Preparing for a Genetic Counseling Appointment

Genetic Counseling for Hereditary Colon Cancer Syndromes

Development of this resource was generously supported by Myriad Genetics. 

What happens during a consultation with a genetic counselor?

Most genetic counseling is provided in-person to an individual, couple, or family. Consultations typically take place in a clinic or doctor’s office. During your consultation, the genetic counselor may:


  • Review your personal and family medical history, 


  • Identify possible genetic risks and discuss inheritance patterns,


  • Review appropriate testing options


  • Discuss prevention strategies, screening tools, disease management,


  • Provide genetics-related information and reliable resources,


  • Provide supportive counseling that may help you with topics that arose during the consultation.


You may speak with a genetic counselor once or work with your counselor over time. As questions about your genetic health arise, genetic counselors are available to help. It is also important to know that meeting with a genetic counselor does not always mean that you need to proceed with genetic testing or that genetic testing will be recommended. Click HERE to watch a video of a genetic counseling session. 



How can I get the most out of a genetic counseling appointment?


A little preparation before your appointment can help you get the most out of your genetic counseling visit. The more information you have, the more your genetic counselor can help. Before your appointment:


  • Ask your relatives about medical conditions in your blood relatives.

  • Who had cancer, where did it start, and at what age was it first discovered?


  • Who has had polyps, what type, how many, and at what age did they first show up?


  • Gather medical records or other documents that are available to you. The more specific and accurate the information you provide, the more precise your risk evaluation can be. The most useful documents are:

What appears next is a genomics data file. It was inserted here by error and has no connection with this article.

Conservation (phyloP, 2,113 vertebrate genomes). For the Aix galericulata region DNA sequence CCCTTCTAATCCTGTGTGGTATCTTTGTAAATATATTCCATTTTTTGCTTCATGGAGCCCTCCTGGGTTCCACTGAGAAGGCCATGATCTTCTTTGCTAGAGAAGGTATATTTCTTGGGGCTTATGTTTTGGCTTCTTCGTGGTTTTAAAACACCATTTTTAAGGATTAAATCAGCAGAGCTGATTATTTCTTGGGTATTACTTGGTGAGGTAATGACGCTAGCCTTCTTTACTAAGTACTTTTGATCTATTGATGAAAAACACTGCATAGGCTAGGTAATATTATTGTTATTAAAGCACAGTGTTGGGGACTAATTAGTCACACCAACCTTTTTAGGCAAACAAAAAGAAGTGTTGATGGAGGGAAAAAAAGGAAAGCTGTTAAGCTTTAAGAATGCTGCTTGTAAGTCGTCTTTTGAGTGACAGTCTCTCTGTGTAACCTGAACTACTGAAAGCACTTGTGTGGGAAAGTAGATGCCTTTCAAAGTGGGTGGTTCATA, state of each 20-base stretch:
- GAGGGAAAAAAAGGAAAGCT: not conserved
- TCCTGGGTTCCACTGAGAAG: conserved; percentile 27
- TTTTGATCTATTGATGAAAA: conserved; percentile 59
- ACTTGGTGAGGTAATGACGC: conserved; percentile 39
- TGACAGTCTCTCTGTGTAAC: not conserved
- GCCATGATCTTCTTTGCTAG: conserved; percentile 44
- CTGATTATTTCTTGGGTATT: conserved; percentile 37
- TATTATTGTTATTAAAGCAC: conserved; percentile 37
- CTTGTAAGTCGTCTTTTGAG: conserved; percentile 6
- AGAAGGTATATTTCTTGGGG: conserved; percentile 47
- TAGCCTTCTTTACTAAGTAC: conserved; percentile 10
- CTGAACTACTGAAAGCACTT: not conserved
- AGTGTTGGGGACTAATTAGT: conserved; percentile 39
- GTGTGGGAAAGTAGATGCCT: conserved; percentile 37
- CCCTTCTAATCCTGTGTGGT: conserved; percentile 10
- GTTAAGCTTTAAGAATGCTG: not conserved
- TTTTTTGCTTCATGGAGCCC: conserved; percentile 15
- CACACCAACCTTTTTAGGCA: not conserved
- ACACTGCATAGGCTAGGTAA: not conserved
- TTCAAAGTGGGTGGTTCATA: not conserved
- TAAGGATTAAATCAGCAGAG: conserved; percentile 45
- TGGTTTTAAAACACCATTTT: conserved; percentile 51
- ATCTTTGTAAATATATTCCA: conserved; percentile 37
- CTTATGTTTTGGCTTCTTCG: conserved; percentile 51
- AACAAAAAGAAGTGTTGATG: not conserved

• pathology reports,


  • cancer-related medical records,


  • death certificates,


  • and autopsy reports.


  • Bring a written list of questions to your appointment



Is my genetic information protected?


Yes. Many people are not aware that both federal and state laws are in place to protect personal genetic information. Although these laws do not address all aspects genetic privacy, they provide many important protections. Click here to read more about the Genetic Information Non-Discrimination Act (GINA) of 2008. 



Is genetic counseling covered by health insurance?


While genetic counseling is typically covered by medical insurance, it is important to find out about your specific health insurance coverage. You can check with your insurance directly or, if that becomes difficult, your genetic counselor can work with your insurance company to find out what services are covered. Also be mindful that the office visit with the genetic counselor and genetic testing are two separate charges that are billed to your insurance. During the genetic counseling appointment your genetic counselor will discuss insurance coverage for genetic testing.



Is genetic testing covered by health insurance?

In most cases, testing is covered. This is especially true if you have:


  • A history of more than 10 colon polyps,

  • A strong family history,

  • A personal history of colon cancer (especially if diagnosed under age 50),

  • Or a known gene mutation in your family.


Your genetic counselor will help you to pre-authorize your genetic testing after your consultation. If you have difficulty getting your insurance to cover your test, or if you do not have insurance, ask your genetic counselor to provide you with contact information for the test manufacturer. Often these companies provide patient support.


Learn more about the cost of genetic testing.




1. What is genetic testing? Do I need it?

2If my doctor doesn't work with a genetic counselor, how can I get an appointment?

3. What's the best way to share my diagnosis with my relatives?

4. What advice do others have for discussing hereditary colon cancer with children?



Information used in the development of this page was sourced from the NSGC and KinTalk, a service of the University of California, San Francisco and reviewed by the Foundation's Patient Education Committee.